Should India jump high for opting more Wastewater Treatment Plants?
Wastewater in India
India moves closer to becoming a more sophisticated economy, one of the costs has been the degradation of our environment. Unfortunately, rapid industrialisation has increased the number of pollutants in our environment. Wastewater is one of these contaminants.Water that has been contaminated is referred to as wastewater.
Sewage and industrial wastes are the two most common sources of water contamination. With India's population and industrial environment both growing at a breakneck pace, wastewater volume is also increasing at an alarming rate. When you add in the diminishing of freshwater sources such as rivers, wells, and groundwater, you have a potentially dangerous situation. Some people believe that water will soon become a valuable commodity.
Effects of Wastewater
Another effect of rising wastewater levels is an increase in the number of bacteria in the environment. It is not only unsafe for drinking, but it can also contaminate other water supplies. For example, dirty water seeps into rivers, polluting them. When contaminated water flows downstream and mixes with other water sources, such as rivers, the contamination spreads even further.
In addition, wastewater leaks into the ground, damaging subsurface water supplies. As a result, practically every water source, from rivers and wells to coastal areas, is now badly polluted. It is a huge environmental concern.
We must tackle this matter with the utmost care because water is too crucial to us. Water is necessary for all humans to survive. Water is essential for animals, agriculture, and the food industry. Natural pollutants such as human and animal waste can be dealt with to a limited extent by nature. The vast volume of wastewater generated today, however, cannot be managed only by nature.
India has come a long way in managing wastewater
Due to high water demand and complex consumption patterns, water supplies in metropolitan areas are under severe strain. India transports water to meet the needs of the majority of its cities. This is inefficient as well as energy-intensive. As a result, a local level solution is required.
In the previous six years, India has built over 800 STPs and tightened discharge limitations. The government's discharge standards are on par with or even stricter than those of many developed countries, signalling that the country is concerned about improving the health of its water bodies. This would protect the country's health and the environment, as well as pave the way for the circular economy concepts of reusing treated wastewater and sewage sludge.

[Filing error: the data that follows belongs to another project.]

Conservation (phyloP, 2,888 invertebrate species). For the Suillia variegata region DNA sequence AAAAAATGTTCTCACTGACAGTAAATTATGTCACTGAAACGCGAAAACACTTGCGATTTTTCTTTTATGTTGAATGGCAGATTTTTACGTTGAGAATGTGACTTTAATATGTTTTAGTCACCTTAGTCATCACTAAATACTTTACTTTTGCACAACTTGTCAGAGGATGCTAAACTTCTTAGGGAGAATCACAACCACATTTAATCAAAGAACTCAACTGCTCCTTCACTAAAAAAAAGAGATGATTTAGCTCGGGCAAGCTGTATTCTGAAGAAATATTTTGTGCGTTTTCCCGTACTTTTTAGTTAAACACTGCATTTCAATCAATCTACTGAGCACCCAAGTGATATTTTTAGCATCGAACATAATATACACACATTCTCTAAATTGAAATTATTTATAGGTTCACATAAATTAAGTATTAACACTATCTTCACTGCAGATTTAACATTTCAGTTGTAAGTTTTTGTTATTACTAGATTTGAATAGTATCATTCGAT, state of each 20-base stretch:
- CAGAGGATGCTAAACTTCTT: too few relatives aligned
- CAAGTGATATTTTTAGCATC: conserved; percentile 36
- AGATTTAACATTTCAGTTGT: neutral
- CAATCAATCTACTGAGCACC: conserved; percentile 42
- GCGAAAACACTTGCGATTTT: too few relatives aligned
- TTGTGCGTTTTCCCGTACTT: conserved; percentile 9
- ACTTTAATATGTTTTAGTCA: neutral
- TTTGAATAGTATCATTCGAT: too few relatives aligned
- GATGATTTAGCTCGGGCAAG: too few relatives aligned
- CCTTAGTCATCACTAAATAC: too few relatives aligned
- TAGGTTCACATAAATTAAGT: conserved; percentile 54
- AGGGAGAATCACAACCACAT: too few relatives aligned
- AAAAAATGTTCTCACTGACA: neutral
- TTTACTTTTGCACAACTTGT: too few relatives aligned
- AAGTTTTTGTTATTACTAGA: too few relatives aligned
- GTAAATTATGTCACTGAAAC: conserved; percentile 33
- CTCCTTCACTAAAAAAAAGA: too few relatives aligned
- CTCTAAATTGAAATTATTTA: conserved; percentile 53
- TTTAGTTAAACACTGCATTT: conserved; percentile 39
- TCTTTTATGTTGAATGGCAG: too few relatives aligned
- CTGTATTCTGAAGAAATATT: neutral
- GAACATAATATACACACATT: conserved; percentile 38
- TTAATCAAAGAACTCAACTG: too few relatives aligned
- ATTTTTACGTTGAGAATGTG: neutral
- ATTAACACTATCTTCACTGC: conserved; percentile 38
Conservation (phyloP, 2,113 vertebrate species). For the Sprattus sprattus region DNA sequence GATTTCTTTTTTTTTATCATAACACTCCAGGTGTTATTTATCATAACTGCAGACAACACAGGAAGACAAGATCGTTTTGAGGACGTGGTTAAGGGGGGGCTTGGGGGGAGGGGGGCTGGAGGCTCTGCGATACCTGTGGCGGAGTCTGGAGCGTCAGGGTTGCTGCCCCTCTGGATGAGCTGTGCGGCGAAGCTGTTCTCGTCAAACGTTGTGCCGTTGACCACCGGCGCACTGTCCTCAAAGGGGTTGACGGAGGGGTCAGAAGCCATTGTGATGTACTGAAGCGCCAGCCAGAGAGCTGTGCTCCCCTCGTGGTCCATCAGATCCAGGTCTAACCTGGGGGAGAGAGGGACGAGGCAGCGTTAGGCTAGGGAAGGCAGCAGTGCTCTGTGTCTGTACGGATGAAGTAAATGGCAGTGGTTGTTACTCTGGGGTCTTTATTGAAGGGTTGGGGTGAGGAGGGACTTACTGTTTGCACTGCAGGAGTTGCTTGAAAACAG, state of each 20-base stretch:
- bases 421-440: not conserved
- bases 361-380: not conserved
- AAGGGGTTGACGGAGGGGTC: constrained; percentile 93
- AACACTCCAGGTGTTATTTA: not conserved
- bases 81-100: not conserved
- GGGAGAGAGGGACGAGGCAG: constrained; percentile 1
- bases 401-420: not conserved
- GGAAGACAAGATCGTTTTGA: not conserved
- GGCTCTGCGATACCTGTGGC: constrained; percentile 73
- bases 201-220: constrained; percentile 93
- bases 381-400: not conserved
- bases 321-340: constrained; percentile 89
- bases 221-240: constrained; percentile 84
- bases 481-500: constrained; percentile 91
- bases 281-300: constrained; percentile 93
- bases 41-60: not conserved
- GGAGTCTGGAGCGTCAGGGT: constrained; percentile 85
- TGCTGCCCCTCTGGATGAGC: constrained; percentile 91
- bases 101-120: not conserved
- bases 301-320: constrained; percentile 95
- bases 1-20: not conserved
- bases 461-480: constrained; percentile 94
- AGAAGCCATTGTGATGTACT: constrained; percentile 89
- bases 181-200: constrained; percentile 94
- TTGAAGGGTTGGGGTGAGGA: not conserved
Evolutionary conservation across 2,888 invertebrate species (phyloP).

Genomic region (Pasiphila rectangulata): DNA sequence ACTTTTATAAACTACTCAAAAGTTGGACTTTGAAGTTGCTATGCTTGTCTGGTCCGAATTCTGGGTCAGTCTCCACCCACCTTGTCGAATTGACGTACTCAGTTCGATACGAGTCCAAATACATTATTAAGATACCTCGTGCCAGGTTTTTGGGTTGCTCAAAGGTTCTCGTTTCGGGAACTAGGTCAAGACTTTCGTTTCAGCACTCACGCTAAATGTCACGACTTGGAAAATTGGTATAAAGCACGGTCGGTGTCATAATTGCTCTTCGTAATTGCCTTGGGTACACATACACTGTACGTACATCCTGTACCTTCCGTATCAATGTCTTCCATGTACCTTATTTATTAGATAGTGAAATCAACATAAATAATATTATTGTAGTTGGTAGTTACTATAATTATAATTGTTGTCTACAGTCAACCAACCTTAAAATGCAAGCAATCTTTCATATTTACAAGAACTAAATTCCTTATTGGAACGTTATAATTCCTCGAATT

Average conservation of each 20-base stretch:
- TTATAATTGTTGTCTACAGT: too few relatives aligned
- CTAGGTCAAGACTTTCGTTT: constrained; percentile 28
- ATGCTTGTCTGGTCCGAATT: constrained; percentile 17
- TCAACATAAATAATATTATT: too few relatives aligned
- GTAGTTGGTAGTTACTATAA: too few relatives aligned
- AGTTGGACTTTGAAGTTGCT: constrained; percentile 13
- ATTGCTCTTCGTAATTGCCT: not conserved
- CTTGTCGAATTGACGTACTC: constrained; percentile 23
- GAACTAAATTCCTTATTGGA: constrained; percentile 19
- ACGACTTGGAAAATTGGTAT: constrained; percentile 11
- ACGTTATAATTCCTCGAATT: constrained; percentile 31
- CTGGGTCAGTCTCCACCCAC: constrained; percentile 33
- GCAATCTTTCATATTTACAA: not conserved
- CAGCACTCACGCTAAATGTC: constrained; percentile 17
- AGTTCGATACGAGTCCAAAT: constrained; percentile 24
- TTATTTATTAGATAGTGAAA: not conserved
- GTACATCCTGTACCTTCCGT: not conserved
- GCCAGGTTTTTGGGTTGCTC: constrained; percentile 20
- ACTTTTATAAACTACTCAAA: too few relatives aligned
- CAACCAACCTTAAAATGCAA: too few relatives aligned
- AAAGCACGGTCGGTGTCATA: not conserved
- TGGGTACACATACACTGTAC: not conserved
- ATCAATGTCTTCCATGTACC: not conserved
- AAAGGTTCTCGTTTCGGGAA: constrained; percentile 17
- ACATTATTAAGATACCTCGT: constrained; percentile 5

Advanced Wastewater treatment Plants
India is spending heavily in wastewater facilities and networks, with plans in place to handle the remaining fifty percentage of sewage generated in cities. With India's continued increasing urbanisation and the need to treat sewage from semi-urban and rural regions, the number of sewage treatment plants (STPs) required to treat all of the sewage generated in the country is expected to be 4500 or more.
To meet the updated restrictions imposed by the National Green Tribunal, both current STPs that are upgraded and all new STPs will need to employ sophisticated technologies. Technology providers, contractors, and equipment vendors in the field will benefit from such upgrades and greenfield initiatives.
The Indian wastewater treatment sector is experiencing extraordinary expansion, with several STPs being completed, public-private partnership programmes available, and severe discharge rules in place.
Municipalities and government organisations are showing a strong interest in sludge management and circular economy solutions. Recycling and repurposing treated STP water will also benefit the industry. Advanced wastewater and sludge treatment technology providers, contractors, and equipment suppliers are expected to thrive in the Indian wastewater treatment market over the next 20 years.
The country is beginning to act as an example for many developing countries facing wastewater and sludge issues.Due to geographical constraints, selecting treatment technologies for different sizes of urban communities is another difficulty. Waste stabilisation ponds are best suited to small communities with treatment plant property and a need for treated wastewater in agriculture.
Mechanical treatment technologies, such as the activated sludge process, are used in big metropolitan areas where land is scarce for the construction of STPs and there is little demand for treated sewage for farm application.
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